I have recently posted a new video presentation on my YouTube channel. In the video I talk about some of the reasons why I think the debate over Intelligent Design and biological origins is of great significance. Aside from just being a fascinating area, it has many implications in several areas of life. This video, while far from perfect, is a big step up from my last few videos. I’ve done a fair amount of editing on this one, and took time to make it a little more professional, with music, slides, and photos. I hope you enjoy it, and it gets you thinking a little about why this topic is of importance to you also. Why the Question of Read More ›
What do Americans think matters in life? Americans with high levels of household income and educational attainment are more likely to mention friendship, good health, stability and travel. A quarter of Americans who earn at least $75,000 a year mention their friends when asked to describe, in their own words, what makes life meaningful, compared with 14% of Americans who earn less than $30,000 each year. Similarly, 23% of higher-income U.S. adults mention being in good health, compared with 10% of lower-income Americans. And among those with a college degree, 11% mention travel and a sense of security as things that make their lives fulfilling, compared with 3% and 2%, respectively, who name these sources of meaning among those with Read More ›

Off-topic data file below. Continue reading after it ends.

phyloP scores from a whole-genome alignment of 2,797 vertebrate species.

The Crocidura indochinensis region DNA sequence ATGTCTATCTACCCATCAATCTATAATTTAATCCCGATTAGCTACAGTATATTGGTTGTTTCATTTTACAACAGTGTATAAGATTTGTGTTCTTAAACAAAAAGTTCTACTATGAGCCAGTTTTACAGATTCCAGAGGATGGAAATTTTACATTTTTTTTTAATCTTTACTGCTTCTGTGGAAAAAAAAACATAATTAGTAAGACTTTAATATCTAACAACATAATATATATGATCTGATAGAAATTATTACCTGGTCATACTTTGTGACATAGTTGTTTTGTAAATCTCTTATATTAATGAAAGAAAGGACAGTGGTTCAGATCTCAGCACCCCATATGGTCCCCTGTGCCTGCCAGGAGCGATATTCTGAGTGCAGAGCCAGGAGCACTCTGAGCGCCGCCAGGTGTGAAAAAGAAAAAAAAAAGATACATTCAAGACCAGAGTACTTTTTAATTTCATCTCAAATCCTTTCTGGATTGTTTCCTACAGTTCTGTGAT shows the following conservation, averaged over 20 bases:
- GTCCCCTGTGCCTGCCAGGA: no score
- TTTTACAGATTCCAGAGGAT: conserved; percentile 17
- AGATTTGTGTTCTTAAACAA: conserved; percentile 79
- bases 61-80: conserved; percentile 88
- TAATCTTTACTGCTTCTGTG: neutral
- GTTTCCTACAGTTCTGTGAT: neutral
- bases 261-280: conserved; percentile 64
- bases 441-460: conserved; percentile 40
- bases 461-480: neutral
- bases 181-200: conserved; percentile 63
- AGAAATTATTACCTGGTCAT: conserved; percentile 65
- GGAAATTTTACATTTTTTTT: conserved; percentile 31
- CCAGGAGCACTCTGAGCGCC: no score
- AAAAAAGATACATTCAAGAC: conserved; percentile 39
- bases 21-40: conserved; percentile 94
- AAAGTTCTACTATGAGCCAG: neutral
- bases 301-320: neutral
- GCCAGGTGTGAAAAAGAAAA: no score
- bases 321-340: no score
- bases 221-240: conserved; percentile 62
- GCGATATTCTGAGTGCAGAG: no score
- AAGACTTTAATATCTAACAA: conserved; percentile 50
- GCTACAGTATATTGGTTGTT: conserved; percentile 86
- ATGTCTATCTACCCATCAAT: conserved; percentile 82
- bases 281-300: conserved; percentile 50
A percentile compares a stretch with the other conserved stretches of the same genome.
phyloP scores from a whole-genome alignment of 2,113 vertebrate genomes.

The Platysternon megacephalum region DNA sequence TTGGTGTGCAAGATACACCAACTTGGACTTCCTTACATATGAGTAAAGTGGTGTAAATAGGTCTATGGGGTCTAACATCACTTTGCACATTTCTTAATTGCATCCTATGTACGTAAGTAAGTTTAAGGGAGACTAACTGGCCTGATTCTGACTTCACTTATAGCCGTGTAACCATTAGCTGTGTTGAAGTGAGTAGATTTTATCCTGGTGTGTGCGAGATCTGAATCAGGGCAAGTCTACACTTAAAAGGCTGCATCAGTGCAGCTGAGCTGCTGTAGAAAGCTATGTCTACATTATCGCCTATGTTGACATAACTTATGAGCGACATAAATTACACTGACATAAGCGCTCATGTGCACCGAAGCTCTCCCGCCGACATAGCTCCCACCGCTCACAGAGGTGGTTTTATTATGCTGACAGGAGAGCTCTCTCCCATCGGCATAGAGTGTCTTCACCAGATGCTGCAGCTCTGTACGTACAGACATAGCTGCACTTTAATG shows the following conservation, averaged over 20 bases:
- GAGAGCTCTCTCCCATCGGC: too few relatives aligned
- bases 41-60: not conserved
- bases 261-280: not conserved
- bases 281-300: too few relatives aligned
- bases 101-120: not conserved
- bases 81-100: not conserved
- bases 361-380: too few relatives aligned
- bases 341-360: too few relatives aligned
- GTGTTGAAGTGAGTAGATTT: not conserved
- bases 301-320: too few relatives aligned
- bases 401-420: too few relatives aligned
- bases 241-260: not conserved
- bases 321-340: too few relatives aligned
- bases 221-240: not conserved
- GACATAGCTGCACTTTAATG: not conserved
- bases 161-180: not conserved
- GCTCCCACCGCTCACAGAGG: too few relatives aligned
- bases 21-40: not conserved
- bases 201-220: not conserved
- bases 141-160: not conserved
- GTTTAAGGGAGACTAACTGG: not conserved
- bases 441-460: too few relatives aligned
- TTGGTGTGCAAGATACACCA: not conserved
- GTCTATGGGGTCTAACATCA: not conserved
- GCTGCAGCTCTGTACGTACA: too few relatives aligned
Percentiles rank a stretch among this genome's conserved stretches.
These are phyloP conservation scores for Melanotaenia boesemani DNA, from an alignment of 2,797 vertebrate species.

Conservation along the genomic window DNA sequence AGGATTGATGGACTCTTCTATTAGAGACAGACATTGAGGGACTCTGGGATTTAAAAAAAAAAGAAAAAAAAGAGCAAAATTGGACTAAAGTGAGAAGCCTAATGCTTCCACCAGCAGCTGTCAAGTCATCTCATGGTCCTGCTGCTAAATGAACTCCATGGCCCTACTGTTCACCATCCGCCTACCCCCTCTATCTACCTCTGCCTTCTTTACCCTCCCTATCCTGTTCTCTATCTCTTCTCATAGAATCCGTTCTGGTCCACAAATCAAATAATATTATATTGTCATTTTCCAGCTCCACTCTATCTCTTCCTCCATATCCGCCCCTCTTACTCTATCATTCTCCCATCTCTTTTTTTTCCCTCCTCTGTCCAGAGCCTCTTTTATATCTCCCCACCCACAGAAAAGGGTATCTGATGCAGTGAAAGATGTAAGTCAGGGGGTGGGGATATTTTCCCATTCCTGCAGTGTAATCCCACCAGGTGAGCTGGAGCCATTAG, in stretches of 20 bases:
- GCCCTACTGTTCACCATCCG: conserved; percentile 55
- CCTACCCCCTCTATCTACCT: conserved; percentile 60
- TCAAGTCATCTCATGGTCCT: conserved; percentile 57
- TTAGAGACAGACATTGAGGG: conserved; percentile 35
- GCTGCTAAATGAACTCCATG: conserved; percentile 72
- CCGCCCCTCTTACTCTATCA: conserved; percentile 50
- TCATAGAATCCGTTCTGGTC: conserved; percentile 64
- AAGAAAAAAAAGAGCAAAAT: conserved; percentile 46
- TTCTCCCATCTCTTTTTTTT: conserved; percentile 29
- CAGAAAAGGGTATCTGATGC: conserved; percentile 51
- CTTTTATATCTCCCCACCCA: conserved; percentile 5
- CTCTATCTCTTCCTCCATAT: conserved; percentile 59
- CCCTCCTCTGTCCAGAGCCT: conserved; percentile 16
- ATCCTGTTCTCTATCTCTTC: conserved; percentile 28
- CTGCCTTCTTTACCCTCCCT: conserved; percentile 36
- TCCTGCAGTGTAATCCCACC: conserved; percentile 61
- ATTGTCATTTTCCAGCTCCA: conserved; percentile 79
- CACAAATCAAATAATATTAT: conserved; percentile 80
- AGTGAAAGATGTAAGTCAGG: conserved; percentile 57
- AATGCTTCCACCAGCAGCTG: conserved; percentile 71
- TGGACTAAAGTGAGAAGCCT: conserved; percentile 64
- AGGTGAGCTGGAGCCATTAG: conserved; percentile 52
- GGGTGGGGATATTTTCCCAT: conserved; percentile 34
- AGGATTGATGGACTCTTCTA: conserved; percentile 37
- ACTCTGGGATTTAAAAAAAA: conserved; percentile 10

Should science pursue truth regardless of consequences? Or must we succumb to political correctness? Must selectivity of females always equal males? Consider:
Academic Activists Send a Published Paper Down the Memory Hole – by Theodore P. Hill
“In the highly controversial area of human intelligence, the ‘Greater Male Variability Hypothesis’ (GMVH) asserts that there are more idiots and more geniuses among men than among women. Darwin’s research on evolution in the nineteenth century found that, although there are many exceptions for specific traits and species, there is generally more variability in males than in females of the same species throughout the animal kingdom.” . . . Read More ›
First, condolences and prayers for victims and families. Daily Mail has a useful header that seems to capture key themes to ponder as we head into the weekend: These was of course — within minutes — the usual talking point exchange on firearms, gun-free [= target-rich] zones, mental illness and effects of certain antidepressants, affiliations (Antifa and Islamism have also been suggested and there is a picture of him in a MAGA hat) and the like, etc. U/D: My email inbox has a link to Townhall that points to a claim that “Leon County law enforcement sources told the Tallahassee Democrat that they could not find information linking Cruz, 19, to the Republic of Florida Militia, as first reported by Read More ›